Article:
Miss Dorothy and Her Bookmobile

by Gloria Houston; ill. by Susan Condie Lamb

HarperCollins, 2011

32 pages

I love books about books. Or, perhaps more accurately, I love books about people who love books.

Partly, I’m just a book geek. Books have been my prime object of fascination since I was a preschooler. It’s not just about the reading–it’s about the experience of holding a book and turning the pages, the craft of book design and bookmaking, the process writers and illustrators go through to create their books.

I’m also always on the lookout for fellow bibliophiles. I like to discuss plot lines and themes and story conflicts the way sports fans discuss spectacular Super Bowl or World Series plays. My upper-division college lit classes were my personal idea of utopia. But bibliophiles, always a rare species, seem to be getting even rarer, so I appreciate the fictional ones almost as much as I do the real thing.

I also love books about readers because they help to validate reading as a worthwhile pursuit. When I was a kid, often picked on for being a “bookworm,” books about readers helped me feel less alone. They reinforced my reading instinct, showed me that I wasn’t crazy to find reading fun or rewarding.

Miss Dorothy and Her Bookmobile, based on the real-life story of librarian Dorothy Thomas, is the perfect book for a lonely bookworm–or any other girl who loves books and reading.

The title character, Dorothy Thomas, is a book lover of the highest order. From childhood, she dreams of being a librarian. She earns the requisite degrees, but then finds herself living in a rural North Carolina town with no library. What’s a smart, ambitious bibliogirl to do?

Enter Miss Dorothy’s book-loving neighbors. Over her objections–she insists that a library must be a brick-and-mortar building–they raise money for a bookmobile and appoint her to run it. For years, she drives the bookmobile around the Blue Ridge Mountains where she lives.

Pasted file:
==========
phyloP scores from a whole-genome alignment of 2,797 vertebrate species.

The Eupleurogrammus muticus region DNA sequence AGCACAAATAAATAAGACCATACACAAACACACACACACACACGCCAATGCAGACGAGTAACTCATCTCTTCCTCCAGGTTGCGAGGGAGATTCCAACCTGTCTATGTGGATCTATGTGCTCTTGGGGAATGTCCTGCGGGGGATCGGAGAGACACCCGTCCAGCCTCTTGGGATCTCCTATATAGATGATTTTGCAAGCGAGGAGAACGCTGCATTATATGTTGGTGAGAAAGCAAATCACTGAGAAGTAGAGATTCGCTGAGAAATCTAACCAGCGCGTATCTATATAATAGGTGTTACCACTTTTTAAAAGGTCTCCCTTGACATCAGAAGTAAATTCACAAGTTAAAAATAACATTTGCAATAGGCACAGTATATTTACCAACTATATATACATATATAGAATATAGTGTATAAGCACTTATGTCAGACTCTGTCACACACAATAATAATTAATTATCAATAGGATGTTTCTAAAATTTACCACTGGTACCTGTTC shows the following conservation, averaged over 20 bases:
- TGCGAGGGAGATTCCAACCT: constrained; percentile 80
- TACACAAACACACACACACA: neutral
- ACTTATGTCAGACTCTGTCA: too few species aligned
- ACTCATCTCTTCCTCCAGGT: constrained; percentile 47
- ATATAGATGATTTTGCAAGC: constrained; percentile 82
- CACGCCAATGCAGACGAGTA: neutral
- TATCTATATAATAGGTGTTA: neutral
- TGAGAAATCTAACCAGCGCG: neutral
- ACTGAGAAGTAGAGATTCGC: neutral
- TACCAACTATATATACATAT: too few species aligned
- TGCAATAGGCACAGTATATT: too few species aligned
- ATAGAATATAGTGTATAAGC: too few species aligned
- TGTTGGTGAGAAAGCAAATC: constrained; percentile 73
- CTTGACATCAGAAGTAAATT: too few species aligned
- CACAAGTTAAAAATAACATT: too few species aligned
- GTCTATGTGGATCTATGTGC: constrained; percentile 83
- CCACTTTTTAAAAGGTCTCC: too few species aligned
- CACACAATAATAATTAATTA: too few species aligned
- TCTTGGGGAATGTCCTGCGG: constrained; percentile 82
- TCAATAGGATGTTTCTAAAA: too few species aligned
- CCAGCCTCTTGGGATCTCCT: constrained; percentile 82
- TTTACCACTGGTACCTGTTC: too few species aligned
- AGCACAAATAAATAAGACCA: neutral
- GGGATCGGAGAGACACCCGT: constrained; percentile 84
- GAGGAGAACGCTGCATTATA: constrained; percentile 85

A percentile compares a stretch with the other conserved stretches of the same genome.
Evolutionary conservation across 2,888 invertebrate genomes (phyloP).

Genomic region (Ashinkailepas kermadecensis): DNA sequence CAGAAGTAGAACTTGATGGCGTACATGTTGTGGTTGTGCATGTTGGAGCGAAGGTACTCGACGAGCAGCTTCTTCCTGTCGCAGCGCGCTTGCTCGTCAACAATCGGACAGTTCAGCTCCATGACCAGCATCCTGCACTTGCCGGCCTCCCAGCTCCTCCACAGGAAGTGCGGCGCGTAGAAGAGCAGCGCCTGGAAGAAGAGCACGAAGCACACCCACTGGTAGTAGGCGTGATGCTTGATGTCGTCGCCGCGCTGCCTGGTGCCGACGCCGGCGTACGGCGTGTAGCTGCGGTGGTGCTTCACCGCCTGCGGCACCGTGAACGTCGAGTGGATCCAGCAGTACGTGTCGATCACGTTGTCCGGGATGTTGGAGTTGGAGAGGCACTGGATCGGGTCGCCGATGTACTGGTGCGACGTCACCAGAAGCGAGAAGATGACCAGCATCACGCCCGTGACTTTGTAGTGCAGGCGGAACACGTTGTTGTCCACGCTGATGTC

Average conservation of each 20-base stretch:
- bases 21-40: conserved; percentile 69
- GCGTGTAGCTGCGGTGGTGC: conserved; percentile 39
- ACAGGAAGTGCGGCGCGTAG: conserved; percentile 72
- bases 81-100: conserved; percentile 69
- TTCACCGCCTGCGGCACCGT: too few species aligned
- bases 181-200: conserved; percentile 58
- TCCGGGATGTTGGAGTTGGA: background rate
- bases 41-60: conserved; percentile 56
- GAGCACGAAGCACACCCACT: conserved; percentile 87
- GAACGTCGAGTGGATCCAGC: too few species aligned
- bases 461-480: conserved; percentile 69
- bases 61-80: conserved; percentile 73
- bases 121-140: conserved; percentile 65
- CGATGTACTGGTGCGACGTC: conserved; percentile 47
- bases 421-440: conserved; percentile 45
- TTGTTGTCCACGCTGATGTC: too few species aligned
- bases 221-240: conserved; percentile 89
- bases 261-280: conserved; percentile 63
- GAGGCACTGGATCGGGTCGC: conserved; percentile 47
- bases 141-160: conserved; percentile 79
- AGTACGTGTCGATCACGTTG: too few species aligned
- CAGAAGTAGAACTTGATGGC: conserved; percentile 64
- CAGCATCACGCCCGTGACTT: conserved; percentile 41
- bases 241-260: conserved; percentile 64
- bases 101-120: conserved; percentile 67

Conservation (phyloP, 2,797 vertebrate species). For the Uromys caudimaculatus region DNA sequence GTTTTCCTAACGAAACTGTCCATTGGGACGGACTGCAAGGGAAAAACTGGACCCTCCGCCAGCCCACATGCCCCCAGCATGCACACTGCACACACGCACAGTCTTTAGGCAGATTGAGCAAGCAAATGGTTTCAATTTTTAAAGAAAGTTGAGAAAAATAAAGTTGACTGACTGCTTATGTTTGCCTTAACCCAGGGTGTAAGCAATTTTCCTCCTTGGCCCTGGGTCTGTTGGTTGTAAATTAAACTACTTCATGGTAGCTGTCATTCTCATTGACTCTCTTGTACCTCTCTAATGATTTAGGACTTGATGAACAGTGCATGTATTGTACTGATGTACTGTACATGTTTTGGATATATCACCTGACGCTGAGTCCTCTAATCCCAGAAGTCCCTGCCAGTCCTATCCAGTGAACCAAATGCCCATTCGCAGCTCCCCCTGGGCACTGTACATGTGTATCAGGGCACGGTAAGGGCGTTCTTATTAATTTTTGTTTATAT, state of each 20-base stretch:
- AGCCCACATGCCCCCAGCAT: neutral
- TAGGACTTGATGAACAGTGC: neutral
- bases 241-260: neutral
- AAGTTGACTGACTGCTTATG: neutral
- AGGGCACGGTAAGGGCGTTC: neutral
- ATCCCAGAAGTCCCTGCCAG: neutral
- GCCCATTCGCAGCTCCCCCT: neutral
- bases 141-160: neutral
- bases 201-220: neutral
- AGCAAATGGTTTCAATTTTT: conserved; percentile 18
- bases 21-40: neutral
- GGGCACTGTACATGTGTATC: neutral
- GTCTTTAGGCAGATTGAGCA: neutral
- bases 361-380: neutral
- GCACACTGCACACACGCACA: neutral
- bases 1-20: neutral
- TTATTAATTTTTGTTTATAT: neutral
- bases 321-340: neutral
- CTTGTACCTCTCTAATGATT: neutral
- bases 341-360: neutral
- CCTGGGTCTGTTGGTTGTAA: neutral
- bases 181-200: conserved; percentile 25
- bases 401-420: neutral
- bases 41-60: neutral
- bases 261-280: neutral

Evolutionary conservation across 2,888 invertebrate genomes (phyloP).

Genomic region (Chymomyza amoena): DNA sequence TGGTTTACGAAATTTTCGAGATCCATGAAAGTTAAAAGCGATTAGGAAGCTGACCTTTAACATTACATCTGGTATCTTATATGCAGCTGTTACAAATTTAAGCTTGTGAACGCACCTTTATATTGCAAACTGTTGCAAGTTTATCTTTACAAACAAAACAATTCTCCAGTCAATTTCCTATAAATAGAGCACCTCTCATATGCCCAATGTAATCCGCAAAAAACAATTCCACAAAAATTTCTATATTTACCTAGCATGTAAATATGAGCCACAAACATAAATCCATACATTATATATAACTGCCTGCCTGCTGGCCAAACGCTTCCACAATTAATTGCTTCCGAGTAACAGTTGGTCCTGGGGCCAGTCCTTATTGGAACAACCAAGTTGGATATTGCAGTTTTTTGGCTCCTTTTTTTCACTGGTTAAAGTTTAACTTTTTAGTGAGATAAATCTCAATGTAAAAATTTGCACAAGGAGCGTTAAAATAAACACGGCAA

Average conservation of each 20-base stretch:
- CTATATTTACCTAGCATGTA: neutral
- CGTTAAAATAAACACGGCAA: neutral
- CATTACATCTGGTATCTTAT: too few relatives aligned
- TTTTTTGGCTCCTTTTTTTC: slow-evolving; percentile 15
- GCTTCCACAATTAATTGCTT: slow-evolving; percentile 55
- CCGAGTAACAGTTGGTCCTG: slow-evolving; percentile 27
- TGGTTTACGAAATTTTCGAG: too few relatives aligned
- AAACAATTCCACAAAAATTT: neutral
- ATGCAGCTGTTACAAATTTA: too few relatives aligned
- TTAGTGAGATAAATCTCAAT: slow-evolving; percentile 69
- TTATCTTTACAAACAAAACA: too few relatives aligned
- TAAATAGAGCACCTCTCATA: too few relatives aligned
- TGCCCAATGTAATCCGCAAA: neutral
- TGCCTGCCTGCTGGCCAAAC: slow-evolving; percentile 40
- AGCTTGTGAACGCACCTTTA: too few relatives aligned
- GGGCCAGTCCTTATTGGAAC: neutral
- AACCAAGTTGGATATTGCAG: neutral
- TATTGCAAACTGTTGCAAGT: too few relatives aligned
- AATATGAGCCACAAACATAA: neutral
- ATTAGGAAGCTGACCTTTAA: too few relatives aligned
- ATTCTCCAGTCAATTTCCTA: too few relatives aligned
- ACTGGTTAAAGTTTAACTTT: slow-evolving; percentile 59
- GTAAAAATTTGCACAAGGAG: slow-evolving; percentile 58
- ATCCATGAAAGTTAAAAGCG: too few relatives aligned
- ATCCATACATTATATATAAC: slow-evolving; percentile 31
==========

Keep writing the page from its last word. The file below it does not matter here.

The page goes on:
Then, finally, an appreciative reader donates a small house to serve as a permanent library. The townspeople renovate it and donate books to fill it, and Miss Dorothy settles in. She wins awards; reporters come to interview her; and readers who have grown up and moved away send back letters expressing their love for her and the books she shared with them.

I love this book for many reasons. There’s Miss Dorothy’s trailblazing spirit–the vast majority of women of her generation didn’t even attend college, let alone earn graduate degrees–and her toughness (she drives her bookmobile through blizzards and floods). There are Gloria Houston’s spare, lyrical text and Susan Condie Lamb’s gentle but lively watercolors. Houston beautifully captures the everyday drama and humor of Miss Dorothy’s life; Lamb offers a window on Miss Dorothy’s ebullient personality and the townspeople’s helpful and exuberant spirits.

But the greatest inspiration in this picture book is in yet another place. I’ve written before about the importance of teaching girls how to triumph through failure. Miss Dorothy’s story teaches a related lesson: how to bloom where you’re planted.

The reality is that our girls’ lives won’t necessarily turn out the way they expect. Marriage, children, illness, tragedy, an inspiring encounter, recognition of a need–these are just some of the reasons our girls may end up in unexpected places or among unexpected people.

And what does a strong, creative girl or woman do in those circumstances? She does a Miss Dorothy. She’s honest with herself about any sadness or loss, but then she seizes the opportunity to fulfill her dream in a new way–or even finds an entirely new dream.

In other words, she lives life as it really is: ever-changing, sometimes full of twists of turns, but always with the potential for fulfillment if you know where to look. And, as Miss Dorothy’s story shows, in doing so she’s likely to inspire the next generation to do the same.

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